Asar 15
Men and Women plant paddy to mark the National Plantation Day, a festival of ropain commonly known as Asar 15, at the outskirts of Kathmandu on July 29, 2018. Photo: Mukunda Kalikote/Reporters Club Nepal

KATHMANDU, June 29: The farmers are celebrating Asar 15, also popularly known as the festival of ropain or dhan diwas across the hilly and terai regions of Nepal today.

This day carries a unique and national significance among the farmers of Nepal, a country where the principle economy is chiefly based on agriculture, as the day marks the beginning of ropain (rice plantation). The month Asar is a favorable month for paddy cultivation due to the rainy season. The government has also officially endorsed the tradition to celebrate Asar 15 as National Dhan Diwas (National Rice Plantation Day).

And the good news is that the monsoon this year arrived in Nepal in time after nine years. The farmers are expecting that the timely arrival of monsoon will yield more crops this year.

According to Meteorological Forecasting Division (MFD), this year the monsoon entered Nepal from the eastern part through the Bay of Bengal and formally arrived on June 8, two days earlier than the normal onset. In the earlier years, the monsoon had arrived days later than the normal arrival date. The MFD data shows that monsoon entered the country on June 12 last year. Similarly, in 2016 it entered the country on June 15, in 2015 on June 13. Likewise, Monsoon arrived on June 20 in 2014, on June 14 in 2013, on June 16 in 2012, on June 15 in 2011, on June 17 in 2010 and on June 23 in 2009. The country had seen the normal arrival of monsoon in 2008.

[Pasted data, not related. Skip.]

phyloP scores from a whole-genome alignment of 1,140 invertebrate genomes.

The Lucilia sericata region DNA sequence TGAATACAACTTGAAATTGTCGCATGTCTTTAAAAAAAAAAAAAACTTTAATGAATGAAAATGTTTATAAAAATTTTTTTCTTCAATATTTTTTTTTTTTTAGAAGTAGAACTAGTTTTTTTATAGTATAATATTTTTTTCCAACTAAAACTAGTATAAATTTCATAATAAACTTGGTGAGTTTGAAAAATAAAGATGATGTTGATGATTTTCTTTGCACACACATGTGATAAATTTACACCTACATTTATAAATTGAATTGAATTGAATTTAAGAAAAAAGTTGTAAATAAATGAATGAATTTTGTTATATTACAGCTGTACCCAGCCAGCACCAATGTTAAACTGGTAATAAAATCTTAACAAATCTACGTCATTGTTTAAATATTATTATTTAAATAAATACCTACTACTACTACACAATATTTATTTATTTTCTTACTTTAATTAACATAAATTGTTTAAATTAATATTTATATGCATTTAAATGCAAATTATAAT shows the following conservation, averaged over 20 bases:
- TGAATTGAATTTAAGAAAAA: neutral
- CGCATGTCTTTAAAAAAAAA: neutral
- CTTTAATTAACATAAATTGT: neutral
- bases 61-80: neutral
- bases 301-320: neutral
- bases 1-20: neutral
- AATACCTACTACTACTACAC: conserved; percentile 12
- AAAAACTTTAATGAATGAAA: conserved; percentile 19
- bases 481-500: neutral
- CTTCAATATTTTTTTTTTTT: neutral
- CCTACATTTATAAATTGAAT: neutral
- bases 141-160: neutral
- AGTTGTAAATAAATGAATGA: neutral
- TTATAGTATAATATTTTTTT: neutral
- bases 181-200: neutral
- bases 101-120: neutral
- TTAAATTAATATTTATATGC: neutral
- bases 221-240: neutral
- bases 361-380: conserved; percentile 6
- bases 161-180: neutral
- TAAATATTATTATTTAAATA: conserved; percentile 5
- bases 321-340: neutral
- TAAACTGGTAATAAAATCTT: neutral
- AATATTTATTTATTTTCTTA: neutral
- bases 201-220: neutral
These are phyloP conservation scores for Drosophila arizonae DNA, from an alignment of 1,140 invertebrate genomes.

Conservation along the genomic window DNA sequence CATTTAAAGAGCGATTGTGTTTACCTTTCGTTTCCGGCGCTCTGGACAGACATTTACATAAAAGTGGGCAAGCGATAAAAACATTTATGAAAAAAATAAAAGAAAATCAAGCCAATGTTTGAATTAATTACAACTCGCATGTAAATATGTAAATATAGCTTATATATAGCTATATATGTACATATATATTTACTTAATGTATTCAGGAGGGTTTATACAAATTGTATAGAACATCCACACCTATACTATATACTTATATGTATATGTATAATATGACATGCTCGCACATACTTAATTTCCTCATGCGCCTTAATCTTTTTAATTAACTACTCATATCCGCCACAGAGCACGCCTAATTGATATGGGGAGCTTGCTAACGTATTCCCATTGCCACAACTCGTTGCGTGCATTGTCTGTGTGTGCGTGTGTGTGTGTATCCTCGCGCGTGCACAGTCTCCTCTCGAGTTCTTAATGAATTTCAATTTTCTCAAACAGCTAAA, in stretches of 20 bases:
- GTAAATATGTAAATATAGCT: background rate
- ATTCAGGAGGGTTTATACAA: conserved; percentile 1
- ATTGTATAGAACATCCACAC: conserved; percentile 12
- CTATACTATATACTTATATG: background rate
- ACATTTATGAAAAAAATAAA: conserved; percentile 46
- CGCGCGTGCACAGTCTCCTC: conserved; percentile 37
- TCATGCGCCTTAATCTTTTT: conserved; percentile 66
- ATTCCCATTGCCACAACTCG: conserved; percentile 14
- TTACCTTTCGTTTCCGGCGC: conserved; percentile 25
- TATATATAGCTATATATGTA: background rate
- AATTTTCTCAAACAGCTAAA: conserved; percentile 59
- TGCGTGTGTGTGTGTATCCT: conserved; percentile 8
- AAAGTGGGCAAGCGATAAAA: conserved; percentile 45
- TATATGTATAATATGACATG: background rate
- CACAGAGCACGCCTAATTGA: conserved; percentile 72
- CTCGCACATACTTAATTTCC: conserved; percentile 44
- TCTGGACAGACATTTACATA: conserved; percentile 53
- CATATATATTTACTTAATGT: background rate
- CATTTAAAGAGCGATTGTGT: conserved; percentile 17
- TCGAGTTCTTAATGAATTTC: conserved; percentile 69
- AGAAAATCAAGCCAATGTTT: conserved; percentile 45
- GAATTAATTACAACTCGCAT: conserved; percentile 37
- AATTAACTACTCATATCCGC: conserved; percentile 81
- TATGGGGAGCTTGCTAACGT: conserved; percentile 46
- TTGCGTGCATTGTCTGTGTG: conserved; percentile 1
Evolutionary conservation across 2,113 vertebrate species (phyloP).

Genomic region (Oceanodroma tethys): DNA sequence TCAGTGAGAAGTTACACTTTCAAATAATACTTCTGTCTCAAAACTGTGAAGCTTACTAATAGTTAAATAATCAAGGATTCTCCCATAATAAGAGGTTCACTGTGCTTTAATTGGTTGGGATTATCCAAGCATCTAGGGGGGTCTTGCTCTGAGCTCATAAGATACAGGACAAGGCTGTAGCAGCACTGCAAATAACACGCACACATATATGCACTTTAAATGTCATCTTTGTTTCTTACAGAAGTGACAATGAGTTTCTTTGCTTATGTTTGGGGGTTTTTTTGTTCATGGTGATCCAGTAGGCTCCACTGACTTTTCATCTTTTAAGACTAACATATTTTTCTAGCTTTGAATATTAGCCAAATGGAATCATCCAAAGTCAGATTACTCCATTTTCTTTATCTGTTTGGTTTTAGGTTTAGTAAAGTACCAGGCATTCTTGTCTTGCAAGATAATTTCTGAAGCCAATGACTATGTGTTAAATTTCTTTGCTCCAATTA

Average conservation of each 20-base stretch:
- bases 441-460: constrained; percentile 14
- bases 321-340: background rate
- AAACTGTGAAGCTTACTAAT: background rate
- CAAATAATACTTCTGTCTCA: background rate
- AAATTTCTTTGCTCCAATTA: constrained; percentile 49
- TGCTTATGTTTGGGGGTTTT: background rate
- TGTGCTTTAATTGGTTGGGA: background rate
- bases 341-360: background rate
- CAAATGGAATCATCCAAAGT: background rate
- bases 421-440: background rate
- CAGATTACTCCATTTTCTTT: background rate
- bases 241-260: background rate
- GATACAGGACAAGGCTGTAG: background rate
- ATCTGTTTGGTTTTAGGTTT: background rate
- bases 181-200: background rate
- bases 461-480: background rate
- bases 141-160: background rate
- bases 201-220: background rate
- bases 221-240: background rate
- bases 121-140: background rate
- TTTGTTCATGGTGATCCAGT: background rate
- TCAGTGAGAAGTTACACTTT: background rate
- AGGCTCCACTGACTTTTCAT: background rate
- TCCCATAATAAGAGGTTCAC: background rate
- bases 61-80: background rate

Like every year for centuries, farmers are marking Asar 15 (today) by planting paddy. Men and women gather at their field and plough the field. They have fun throwing mud and water to each other, plant paddy and eat cheura (beaten rice) with yoghurt. This is why this day is also popularly known as dahi cheura khani din. People living in the urban areas, whose occupation is not based on farming, also mark this day by eating dahi cheura.

Another major attraction of the day is the tradition of singing Asare songs. Farmers add to their monsoon joy singing Asara jhyaure songs while planting paddy.

Photos: Mukunda Kalikote

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